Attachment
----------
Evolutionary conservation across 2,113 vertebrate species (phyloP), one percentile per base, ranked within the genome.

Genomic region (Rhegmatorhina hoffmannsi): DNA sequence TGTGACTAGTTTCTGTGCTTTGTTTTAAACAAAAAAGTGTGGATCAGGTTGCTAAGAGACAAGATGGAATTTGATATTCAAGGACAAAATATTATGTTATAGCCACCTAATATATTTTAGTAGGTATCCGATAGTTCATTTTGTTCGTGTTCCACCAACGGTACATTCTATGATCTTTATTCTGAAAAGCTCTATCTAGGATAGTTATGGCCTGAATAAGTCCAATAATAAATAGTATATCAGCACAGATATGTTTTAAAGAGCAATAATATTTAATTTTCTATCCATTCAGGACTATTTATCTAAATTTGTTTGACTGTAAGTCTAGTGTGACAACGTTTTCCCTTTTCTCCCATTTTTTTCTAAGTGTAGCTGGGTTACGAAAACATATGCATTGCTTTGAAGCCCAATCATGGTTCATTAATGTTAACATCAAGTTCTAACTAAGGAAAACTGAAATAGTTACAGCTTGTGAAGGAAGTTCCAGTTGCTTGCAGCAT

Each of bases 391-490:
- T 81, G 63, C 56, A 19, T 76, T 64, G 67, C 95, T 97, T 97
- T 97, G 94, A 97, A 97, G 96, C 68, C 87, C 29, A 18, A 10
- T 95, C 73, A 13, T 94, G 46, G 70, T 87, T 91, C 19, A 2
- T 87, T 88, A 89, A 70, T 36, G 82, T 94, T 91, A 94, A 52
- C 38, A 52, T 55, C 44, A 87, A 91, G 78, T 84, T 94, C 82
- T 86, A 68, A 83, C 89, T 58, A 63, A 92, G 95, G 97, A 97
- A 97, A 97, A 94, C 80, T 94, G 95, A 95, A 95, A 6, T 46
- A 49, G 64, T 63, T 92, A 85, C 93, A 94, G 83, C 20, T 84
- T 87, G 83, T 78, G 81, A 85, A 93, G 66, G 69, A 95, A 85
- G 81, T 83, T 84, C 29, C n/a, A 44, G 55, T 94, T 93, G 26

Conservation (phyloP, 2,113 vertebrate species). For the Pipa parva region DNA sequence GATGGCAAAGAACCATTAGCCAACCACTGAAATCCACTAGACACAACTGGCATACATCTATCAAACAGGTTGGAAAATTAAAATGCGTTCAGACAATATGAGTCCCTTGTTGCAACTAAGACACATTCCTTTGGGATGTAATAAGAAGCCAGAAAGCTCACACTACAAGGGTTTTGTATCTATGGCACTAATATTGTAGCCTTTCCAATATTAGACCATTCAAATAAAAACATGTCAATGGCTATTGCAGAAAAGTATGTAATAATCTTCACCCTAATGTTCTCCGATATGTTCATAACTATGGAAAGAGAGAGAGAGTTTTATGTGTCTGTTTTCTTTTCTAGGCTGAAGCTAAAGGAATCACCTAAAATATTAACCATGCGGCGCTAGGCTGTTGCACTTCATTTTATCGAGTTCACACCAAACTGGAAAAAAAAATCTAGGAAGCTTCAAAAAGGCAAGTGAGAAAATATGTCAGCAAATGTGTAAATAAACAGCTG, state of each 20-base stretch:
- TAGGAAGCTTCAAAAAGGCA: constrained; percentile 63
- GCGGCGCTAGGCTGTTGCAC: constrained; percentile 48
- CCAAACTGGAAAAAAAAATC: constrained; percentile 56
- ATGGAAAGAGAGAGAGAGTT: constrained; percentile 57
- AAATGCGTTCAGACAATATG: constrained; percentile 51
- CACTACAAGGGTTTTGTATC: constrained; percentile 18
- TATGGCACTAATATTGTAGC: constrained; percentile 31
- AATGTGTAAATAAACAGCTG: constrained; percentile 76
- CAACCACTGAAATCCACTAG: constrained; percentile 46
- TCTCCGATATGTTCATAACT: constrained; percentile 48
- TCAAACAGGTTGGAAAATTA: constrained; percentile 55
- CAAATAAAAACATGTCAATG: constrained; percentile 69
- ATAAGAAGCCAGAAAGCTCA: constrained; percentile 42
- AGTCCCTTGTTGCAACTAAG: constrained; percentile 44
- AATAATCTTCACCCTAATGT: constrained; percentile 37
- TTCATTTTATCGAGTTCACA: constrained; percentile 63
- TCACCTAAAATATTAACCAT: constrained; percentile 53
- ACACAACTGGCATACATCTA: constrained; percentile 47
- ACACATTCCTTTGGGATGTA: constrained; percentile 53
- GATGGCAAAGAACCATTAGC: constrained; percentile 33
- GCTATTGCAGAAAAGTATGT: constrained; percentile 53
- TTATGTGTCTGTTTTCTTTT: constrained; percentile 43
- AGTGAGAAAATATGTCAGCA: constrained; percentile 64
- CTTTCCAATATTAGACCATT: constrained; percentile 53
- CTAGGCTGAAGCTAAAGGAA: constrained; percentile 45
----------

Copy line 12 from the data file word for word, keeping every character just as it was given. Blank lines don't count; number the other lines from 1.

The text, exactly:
- T 87, G 83, T 78, G 81, A 85, A 93, G 66, G 69, A 95, A 85